No, if you want to accelerate at a constant 1g you will get closer to the speed of light and you will require more fuel to accelerate your mass and more fuel to accelerate the extra fuel!

16. Originally Posted by a1call
Now how is the momentum preserved in a system with initial velocity of greater than 0 when chemical energy say from a battery is used to spin 1/2 of the system relative to rest at a velocity of 86.6% of the speed of light some time later. The mass will increase while the net velocity will remain at what it was initially.

In other words it appears to me that the momentum will increase because the introduction of a spin at relativistic speeds will increase the mass of the system. Think of such a system where energy is converted to mass resulting in momentum gain.
Let me see if I'm imagining the same sort of object you're suggesting. You have a sphere split in half, with the two halves connected by an axle. You first accelerate the sphere to a substantial fraction of the speed of light, and then you start up a motor which rotates the axle so that one half of the sphere starts turning. Is that what you have in mind? If so, no trouble at all. First, linear momentum and angular momentum are conserved separately. The sphere's rotation, whether we're talking about the whole sphere are various parts of it, has no bearing on the linear momentum of the sphere. Second, angular momentum is indeed conserved, just like linear momentum is. If the sphere is free in space and you start spinning one half in one direction, the other half will inevitably start spinning in the other direction at exactly the same speed, leaving the total angular momentum at exactly zero, just as it was when it started. You'll find that, no matter how hard you try, you won't be able to get part of the sphere spinning without some other part spinning in a way that exactly balances the total angular momentum. Well, that's not quite true: you could have attitude jets that eject propellant out into space, but then your system is no longer closed. If you were to carefully account for the angular momentum of the propellant lost to space in the process, you would again find that it again precisely balances the net angular momentum imparted to the sphere.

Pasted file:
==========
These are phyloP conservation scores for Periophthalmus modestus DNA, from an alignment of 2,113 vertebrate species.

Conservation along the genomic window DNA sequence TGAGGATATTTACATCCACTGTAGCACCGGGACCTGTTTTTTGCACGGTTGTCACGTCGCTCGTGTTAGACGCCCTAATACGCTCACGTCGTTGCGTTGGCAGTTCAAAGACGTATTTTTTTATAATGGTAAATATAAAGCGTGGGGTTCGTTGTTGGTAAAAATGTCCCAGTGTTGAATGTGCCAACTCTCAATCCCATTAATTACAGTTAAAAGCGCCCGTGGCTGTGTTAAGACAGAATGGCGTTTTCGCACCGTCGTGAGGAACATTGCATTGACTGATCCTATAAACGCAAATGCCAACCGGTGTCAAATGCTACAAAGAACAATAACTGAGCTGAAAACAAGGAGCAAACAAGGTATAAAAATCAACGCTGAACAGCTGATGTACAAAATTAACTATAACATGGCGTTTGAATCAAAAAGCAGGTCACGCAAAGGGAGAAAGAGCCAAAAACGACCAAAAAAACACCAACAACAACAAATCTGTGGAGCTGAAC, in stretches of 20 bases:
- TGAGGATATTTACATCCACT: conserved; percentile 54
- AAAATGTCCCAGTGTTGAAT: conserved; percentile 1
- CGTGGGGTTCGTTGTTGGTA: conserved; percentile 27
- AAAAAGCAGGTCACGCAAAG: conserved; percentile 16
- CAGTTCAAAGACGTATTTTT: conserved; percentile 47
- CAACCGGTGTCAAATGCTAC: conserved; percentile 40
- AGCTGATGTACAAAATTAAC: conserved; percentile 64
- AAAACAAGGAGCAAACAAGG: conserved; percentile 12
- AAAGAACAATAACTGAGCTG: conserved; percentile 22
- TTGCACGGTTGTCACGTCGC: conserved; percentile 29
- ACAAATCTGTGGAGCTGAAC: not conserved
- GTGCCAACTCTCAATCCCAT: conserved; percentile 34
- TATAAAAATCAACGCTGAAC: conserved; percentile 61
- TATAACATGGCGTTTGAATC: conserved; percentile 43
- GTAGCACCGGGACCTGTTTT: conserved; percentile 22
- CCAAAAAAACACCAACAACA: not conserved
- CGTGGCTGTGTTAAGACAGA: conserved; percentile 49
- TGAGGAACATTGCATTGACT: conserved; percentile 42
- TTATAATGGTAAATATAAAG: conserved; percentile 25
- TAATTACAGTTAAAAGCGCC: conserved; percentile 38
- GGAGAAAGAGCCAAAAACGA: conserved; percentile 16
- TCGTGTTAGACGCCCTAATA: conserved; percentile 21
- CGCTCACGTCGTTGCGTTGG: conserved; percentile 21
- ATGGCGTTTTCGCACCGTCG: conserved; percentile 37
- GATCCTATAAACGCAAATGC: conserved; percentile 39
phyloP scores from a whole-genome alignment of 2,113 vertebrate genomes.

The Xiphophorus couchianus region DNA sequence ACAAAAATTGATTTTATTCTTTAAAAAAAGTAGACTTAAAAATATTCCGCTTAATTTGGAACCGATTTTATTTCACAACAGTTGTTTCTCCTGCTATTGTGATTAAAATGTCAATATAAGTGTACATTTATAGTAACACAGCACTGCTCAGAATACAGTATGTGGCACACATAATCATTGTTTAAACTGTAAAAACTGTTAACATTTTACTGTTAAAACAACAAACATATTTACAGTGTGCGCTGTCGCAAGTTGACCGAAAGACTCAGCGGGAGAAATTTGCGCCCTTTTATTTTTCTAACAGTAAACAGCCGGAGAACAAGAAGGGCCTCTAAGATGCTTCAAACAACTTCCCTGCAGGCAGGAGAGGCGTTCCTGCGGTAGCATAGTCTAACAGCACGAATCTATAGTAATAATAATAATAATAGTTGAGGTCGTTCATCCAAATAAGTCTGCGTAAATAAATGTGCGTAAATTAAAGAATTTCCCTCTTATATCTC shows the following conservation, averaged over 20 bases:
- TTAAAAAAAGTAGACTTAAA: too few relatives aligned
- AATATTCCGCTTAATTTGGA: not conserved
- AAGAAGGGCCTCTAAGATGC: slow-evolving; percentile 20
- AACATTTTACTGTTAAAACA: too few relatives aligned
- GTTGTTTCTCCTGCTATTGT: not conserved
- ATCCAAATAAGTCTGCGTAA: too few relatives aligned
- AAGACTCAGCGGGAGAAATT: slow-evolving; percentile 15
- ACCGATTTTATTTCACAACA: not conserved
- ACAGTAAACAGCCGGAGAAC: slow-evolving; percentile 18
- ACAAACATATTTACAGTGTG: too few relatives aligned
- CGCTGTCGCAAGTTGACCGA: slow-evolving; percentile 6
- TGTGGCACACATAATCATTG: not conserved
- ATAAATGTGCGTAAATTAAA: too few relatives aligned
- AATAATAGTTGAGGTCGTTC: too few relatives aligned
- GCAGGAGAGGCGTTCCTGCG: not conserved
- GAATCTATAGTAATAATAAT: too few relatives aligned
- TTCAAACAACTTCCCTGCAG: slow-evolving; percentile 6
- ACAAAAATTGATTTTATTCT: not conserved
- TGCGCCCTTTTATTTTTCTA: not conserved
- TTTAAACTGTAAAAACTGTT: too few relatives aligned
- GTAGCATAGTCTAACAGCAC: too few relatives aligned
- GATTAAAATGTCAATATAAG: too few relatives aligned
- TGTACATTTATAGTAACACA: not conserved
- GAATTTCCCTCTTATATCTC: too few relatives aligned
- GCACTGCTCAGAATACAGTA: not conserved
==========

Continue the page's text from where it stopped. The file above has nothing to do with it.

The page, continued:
17. Originally Posted by Grey
If the sphere is free in space and you start spinning one half in one direction, the other half will inevitably start spinning in the other direction at exactly the same speed, leaving the total angular momentum at exactly zero, just as it was when it started.

Precisely, If the two halves are made to spin such that their circumferences rotate at a speed of say 84.6&#37; of speed of light relative to each other then each half's circumference will have a relative speed to the initial frame of reference equal to 42.3% of speed of light. This system should have a greater mass than the initial system because parts of the matter spin at high speeds where initially they did not (or so I figure).